What roles do different kinds of knowledge play in medicine? What roles should they play? What standards (epistemic, ethical, practical) should be met before knowledge is used to develop policy or practice? Medical decision-making, whether in the clinic or at the policy level, can have serious and far-reaching consequences. It is therefore important to base decisions on the best available knowledge. Yet deciding what should count as the best available knowledge is not easy. This important book addresses philosophical questions about what kinds of knowledge should be taken into account, and how knowledge should inform practice and policy.
The chapters in this volume examine the relationship between knowledge and action in medical research, practice, and policy. “Knowledge” is broadly construed to include knowledge from clinical, laboratory, or social science research, and from the clinical encounter, as well as broader background assumptions prevalent in society that inform both the kinds of knowledge that are taken to be relevant to medicine and how that knowledge is interpreted in decision-making. Such knowledge may be relevant not only to clinical decision-making with regard to the care of individual patients, but also to the practice of scientific research, the development of policy and practice guidelines, and decisions made by patients or by patient advocacy groups.
"The hallmark of great academic work is that it makes difficult and important ideas accessible. Whether you're steeped in the debates about medical epistemology and ethics or coming to the subject anew, this collection has something to say to you. Authors explain, analyse and (crucially) advance current understandings of the problems facing medical practice: a refreshing, serious and significant contribution." (Michael Loughlin, Professor of Applied Philosophy, Department of Interdisciplinary Studies, Manchester Metropolitan University)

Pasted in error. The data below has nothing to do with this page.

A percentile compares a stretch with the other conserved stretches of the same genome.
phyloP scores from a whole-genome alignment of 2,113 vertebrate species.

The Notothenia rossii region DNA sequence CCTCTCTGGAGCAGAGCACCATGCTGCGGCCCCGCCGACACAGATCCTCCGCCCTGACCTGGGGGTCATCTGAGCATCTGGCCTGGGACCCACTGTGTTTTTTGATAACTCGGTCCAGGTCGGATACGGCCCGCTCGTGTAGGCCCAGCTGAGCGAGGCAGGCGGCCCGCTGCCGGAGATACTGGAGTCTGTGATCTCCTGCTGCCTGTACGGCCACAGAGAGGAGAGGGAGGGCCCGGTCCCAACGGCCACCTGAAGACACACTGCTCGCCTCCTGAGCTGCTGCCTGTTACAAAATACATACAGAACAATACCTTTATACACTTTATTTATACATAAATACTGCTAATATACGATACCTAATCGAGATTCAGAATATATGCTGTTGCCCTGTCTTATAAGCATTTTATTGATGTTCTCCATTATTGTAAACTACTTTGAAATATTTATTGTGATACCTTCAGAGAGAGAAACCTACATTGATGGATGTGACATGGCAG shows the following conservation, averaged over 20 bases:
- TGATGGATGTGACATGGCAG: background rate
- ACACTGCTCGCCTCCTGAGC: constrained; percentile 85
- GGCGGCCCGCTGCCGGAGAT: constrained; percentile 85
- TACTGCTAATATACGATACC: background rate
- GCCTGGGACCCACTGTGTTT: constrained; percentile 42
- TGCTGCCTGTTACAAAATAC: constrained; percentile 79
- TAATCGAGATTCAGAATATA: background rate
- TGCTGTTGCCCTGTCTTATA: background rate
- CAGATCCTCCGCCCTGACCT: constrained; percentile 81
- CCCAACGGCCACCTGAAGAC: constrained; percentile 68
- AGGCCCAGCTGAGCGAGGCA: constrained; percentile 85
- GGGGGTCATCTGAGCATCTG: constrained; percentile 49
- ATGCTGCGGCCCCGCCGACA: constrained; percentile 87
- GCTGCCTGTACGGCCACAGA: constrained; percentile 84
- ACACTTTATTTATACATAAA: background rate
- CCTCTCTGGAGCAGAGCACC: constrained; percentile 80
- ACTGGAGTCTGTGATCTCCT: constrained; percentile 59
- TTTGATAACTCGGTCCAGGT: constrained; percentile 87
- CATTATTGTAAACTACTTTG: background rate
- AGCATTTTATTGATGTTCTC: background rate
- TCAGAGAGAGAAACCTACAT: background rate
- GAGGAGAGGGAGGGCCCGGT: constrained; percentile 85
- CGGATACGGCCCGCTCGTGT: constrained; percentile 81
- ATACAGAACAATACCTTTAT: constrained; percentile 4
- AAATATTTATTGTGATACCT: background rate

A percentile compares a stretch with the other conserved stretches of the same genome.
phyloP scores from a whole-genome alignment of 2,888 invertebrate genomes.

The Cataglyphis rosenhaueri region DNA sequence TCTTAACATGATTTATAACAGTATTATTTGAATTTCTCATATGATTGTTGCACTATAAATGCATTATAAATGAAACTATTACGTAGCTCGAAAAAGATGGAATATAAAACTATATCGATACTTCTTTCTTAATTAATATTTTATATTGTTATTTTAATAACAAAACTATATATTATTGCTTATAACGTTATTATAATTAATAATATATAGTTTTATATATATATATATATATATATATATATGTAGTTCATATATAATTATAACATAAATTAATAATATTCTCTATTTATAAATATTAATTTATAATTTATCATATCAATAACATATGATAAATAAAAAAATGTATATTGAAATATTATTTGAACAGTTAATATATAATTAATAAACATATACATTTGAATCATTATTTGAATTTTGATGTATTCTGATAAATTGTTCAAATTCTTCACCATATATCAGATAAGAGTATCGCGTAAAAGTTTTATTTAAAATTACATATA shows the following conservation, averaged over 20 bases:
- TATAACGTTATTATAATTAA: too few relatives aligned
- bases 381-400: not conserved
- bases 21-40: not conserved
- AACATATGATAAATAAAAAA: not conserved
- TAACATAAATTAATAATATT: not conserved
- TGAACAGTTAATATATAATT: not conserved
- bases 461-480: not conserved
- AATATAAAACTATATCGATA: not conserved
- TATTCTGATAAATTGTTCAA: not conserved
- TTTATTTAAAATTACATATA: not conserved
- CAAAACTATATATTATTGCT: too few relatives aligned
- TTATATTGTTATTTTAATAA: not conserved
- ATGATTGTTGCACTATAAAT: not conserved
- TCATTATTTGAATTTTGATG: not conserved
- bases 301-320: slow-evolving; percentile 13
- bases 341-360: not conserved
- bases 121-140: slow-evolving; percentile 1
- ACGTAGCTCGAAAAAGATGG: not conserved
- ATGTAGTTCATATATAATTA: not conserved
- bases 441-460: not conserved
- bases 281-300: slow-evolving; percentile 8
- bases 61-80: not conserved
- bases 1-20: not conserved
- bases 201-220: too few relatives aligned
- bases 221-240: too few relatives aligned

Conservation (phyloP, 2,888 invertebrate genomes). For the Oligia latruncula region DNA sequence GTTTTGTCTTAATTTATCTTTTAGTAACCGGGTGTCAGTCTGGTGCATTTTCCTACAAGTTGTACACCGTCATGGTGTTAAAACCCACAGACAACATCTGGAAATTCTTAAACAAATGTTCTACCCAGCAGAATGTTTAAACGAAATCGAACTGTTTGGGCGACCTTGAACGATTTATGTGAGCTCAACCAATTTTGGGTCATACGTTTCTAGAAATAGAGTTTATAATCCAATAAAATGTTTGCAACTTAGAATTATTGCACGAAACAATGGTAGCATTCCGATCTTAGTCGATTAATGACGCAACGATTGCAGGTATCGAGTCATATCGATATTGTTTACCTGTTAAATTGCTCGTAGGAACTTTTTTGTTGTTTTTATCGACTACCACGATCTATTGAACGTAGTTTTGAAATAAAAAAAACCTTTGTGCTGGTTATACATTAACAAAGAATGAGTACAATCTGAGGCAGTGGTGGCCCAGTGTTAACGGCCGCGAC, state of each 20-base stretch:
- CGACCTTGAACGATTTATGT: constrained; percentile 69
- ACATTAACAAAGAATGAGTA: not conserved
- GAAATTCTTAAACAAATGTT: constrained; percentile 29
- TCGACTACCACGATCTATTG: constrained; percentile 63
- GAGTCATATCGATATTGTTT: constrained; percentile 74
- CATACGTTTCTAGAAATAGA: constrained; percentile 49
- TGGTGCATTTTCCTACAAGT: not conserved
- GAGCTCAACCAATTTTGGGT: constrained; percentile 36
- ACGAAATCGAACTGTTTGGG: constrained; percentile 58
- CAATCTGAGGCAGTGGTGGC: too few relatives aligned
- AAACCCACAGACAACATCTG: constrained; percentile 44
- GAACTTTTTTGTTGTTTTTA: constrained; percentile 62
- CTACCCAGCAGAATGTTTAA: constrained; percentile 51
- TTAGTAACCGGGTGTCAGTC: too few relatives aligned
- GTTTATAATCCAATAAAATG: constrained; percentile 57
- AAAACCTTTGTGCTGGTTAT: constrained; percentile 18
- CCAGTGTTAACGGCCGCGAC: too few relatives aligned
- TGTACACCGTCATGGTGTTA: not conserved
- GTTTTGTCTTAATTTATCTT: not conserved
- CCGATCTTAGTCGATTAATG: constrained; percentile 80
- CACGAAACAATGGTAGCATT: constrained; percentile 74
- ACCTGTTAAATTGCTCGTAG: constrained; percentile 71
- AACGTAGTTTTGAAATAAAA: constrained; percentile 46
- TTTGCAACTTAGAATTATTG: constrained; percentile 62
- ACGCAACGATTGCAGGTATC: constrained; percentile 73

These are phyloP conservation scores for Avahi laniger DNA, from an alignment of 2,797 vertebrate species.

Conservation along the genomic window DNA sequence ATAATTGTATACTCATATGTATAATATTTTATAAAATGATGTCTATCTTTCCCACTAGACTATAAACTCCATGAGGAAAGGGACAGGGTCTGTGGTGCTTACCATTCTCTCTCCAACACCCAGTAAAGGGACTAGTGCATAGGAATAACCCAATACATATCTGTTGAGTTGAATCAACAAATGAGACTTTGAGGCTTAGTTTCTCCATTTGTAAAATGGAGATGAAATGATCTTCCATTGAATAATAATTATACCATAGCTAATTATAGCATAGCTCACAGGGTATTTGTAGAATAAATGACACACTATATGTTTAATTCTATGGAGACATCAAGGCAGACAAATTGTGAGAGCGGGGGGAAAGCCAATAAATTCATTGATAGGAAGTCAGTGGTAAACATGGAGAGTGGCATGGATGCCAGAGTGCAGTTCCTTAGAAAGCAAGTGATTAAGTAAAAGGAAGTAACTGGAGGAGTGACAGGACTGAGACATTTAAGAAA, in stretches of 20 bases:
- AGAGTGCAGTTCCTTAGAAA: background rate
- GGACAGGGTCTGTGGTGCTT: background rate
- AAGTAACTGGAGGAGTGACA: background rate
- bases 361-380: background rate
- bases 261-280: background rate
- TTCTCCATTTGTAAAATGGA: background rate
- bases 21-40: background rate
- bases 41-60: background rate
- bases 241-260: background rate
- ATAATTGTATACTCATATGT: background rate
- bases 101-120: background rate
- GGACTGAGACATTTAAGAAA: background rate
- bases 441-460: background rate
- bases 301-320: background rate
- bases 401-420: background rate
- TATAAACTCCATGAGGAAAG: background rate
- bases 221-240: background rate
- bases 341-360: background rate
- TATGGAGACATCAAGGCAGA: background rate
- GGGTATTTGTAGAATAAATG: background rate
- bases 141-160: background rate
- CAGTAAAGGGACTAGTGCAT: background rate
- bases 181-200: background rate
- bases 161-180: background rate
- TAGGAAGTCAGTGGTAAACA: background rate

"This outstanding collection demonstrates that some of the most fascinating and persistent philosophical problems arising in medicine are epistemic, rather than ethical. Topics range from how research studies are designed to how core medical concepts ought to be defined, and engage issues as wide-ranging as adherence in HIV/AIDS research, vaccine hesitancy, and the care of patients with Ebola." (Kirstin Borgerson, Associate Professor of Philosophy, Dalhousie University)
These essays on the epistemology of medicine are at the cutting edge of the field. They explore medical knowledge, broadly construed to include researcher, clinician, patient, and media perspectives. There are several examples of how evidence and values are intertwined in decision making. The collection is of interest to both medical and philosophical audiences. (Miriam Solomon, Professor of Philosophy, Temple University)
About the Author
Robyn Bluhm is an Associate Professor in the Department of Philosophy and Lyman Briggs College at Michigan State University. She is the co-editor of Neurofeminism: Issues at the Intersection of Feminist Theory and Cognitive Science (2012).